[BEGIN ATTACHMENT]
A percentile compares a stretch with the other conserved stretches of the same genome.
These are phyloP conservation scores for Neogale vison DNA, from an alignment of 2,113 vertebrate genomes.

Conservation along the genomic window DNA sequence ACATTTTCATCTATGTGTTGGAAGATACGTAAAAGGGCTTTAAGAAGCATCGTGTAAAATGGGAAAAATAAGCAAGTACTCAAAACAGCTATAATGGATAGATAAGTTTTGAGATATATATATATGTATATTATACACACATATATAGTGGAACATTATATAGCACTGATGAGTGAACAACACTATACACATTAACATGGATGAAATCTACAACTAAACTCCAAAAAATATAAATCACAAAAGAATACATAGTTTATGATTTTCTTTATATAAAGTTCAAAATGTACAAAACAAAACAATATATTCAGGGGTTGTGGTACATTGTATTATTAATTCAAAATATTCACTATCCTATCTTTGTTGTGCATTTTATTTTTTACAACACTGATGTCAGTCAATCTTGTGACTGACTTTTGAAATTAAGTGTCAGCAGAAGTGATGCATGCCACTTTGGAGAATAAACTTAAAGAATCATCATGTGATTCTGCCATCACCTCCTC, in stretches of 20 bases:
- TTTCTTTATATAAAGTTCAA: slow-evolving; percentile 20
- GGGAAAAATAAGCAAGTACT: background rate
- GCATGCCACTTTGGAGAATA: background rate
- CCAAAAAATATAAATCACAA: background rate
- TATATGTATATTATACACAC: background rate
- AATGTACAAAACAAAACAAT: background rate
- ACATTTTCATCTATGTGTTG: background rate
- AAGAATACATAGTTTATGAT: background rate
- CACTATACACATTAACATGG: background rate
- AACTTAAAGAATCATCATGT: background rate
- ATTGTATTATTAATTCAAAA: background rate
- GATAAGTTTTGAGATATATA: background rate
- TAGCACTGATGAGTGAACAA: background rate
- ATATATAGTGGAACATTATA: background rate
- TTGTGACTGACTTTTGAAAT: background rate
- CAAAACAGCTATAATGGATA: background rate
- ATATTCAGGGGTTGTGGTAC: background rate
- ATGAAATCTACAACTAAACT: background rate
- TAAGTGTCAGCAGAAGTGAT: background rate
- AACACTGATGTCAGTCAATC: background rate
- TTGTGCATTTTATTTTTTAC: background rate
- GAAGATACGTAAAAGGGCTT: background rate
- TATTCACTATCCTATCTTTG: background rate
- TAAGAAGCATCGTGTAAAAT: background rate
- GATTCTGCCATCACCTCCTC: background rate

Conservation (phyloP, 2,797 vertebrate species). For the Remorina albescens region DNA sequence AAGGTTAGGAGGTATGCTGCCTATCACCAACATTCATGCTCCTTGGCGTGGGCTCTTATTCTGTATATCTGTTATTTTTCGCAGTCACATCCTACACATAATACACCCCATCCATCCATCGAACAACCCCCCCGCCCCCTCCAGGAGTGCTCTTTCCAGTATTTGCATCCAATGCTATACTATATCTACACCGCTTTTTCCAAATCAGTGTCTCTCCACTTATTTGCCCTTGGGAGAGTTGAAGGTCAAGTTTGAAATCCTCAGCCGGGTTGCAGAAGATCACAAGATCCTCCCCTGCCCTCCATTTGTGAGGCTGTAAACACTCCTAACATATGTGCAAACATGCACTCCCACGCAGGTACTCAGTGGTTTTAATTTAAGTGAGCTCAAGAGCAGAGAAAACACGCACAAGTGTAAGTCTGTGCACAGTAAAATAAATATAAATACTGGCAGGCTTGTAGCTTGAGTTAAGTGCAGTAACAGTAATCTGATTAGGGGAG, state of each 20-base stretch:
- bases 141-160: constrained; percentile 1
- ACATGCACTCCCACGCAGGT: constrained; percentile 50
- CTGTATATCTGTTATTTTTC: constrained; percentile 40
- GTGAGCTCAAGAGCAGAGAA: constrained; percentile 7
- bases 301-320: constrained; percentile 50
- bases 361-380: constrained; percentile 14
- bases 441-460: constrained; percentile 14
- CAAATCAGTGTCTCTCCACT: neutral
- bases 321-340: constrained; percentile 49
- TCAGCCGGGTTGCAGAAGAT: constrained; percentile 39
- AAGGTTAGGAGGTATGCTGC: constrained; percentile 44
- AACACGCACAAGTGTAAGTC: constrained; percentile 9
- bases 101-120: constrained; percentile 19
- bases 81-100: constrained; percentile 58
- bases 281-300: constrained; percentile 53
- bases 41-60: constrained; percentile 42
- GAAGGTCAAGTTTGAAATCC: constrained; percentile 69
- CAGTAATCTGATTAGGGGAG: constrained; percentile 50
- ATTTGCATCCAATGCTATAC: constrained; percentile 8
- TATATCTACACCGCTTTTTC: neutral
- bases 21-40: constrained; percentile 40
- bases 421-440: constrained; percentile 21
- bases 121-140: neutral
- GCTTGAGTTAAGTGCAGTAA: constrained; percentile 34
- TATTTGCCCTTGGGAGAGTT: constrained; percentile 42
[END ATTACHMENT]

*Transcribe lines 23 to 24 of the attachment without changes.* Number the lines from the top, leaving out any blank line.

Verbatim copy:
- AACACTGATGTCAGTCAATC: background rate
- TTGTGCATTTTATTTTTTAC: background rate